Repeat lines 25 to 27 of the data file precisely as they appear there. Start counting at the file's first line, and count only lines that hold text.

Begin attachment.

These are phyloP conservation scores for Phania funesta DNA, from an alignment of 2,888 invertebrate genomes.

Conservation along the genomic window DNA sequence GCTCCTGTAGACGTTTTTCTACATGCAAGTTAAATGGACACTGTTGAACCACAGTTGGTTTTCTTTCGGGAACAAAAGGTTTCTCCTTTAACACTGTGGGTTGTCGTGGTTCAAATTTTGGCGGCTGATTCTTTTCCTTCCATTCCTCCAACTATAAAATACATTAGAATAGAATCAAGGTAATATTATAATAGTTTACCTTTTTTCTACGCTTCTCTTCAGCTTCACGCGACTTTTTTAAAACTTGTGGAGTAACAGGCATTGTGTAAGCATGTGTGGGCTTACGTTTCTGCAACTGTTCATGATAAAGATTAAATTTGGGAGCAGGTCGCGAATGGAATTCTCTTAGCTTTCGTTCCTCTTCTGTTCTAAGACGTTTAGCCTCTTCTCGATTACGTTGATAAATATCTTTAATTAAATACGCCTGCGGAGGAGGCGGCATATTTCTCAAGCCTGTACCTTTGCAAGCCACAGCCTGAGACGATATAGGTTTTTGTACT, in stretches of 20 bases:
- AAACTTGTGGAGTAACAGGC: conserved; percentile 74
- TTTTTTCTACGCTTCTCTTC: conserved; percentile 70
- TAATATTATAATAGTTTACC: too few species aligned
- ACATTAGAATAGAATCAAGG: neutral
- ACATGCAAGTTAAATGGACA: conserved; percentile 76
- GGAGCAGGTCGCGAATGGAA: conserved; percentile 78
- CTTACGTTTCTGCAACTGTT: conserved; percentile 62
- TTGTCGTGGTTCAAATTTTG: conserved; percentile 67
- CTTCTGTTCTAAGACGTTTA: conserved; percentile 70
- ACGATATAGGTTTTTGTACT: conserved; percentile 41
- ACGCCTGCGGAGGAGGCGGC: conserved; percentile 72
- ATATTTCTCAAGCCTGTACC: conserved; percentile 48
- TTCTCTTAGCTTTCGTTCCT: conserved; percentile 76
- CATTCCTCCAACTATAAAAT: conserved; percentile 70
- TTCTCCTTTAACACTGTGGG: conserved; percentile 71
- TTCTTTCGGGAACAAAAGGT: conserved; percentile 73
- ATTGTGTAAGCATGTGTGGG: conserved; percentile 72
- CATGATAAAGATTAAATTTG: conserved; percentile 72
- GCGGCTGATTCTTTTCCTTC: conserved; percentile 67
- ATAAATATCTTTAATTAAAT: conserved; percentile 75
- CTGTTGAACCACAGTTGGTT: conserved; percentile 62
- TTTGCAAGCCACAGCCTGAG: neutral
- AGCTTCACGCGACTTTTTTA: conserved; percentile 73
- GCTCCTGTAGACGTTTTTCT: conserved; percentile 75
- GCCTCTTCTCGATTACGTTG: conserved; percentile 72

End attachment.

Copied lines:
- AGCTTCACGCGACTTTTTTA: conserved; percentile 73
- GCTCCTGTAGACGTTTTTCT: conserved; percentile 75
- GCCTCTTCTCGATTACGTTG: conserved; percentile 72